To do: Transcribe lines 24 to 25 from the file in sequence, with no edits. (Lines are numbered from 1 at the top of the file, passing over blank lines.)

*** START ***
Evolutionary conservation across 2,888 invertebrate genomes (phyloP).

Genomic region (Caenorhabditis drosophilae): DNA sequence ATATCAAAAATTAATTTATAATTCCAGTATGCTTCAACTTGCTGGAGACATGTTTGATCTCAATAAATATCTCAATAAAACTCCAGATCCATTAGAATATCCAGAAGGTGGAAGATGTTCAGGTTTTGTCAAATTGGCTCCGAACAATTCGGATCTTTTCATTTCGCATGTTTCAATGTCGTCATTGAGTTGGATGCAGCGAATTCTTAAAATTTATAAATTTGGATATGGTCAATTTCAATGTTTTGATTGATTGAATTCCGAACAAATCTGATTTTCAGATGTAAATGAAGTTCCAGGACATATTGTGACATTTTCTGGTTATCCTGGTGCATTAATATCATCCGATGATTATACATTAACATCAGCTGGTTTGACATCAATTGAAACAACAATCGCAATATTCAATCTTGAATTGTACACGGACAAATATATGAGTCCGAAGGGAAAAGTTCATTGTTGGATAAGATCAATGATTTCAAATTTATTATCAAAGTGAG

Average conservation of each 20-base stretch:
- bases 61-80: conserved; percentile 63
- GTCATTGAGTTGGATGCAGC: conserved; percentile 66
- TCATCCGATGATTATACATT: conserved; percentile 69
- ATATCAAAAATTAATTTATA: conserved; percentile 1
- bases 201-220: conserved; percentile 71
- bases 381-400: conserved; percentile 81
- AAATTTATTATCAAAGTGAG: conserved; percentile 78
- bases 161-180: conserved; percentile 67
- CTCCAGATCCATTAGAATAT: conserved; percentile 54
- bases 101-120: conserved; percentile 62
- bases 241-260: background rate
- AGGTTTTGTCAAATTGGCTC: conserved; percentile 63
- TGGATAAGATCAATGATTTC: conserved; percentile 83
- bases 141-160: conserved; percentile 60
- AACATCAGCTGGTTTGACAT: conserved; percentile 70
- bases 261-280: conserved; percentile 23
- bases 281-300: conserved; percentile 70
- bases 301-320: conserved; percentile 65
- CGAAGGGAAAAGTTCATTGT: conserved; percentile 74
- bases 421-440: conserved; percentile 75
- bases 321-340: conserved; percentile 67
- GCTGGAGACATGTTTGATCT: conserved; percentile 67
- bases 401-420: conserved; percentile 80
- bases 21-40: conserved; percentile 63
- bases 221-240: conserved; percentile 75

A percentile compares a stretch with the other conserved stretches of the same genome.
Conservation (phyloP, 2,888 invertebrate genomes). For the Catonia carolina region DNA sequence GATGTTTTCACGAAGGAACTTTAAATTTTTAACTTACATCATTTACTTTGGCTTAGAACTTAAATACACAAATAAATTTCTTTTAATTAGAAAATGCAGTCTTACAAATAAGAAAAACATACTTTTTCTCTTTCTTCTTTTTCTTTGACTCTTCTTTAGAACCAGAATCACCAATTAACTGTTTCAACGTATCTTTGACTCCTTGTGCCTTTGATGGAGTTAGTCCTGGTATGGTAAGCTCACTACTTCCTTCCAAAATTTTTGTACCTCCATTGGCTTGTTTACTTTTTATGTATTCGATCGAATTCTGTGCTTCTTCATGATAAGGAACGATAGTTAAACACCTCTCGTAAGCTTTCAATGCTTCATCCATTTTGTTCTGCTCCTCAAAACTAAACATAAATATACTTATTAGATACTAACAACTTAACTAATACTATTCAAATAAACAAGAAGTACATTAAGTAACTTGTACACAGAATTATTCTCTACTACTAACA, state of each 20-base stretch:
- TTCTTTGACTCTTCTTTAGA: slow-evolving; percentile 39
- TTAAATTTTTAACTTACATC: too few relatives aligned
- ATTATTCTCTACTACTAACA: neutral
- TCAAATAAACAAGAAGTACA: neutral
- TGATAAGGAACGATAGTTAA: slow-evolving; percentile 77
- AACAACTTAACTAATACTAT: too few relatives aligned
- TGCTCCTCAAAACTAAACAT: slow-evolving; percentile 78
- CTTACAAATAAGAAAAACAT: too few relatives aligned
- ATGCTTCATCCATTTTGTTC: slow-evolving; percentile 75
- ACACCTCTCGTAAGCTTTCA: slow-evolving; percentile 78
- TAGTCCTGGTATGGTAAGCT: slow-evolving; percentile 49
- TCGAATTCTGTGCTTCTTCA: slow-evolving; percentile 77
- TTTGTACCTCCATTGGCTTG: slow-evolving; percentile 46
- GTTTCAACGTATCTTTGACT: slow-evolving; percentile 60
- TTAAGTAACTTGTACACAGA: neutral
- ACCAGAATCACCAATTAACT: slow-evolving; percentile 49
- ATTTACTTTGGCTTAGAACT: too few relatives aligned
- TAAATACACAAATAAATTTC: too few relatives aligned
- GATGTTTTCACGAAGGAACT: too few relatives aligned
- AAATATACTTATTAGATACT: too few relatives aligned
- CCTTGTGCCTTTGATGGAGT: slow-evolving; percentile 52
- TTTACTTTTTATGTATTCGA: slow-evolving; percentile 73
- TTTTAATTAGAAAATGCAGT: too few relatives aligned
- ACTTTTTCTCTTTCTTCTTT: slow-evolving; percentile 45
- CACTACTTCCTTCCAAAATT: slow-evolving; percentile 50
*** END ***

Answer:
- bases 321-340: conserved; percentile 67
- GCTGGAGACATGTTTGATCT: conserved; percentile 67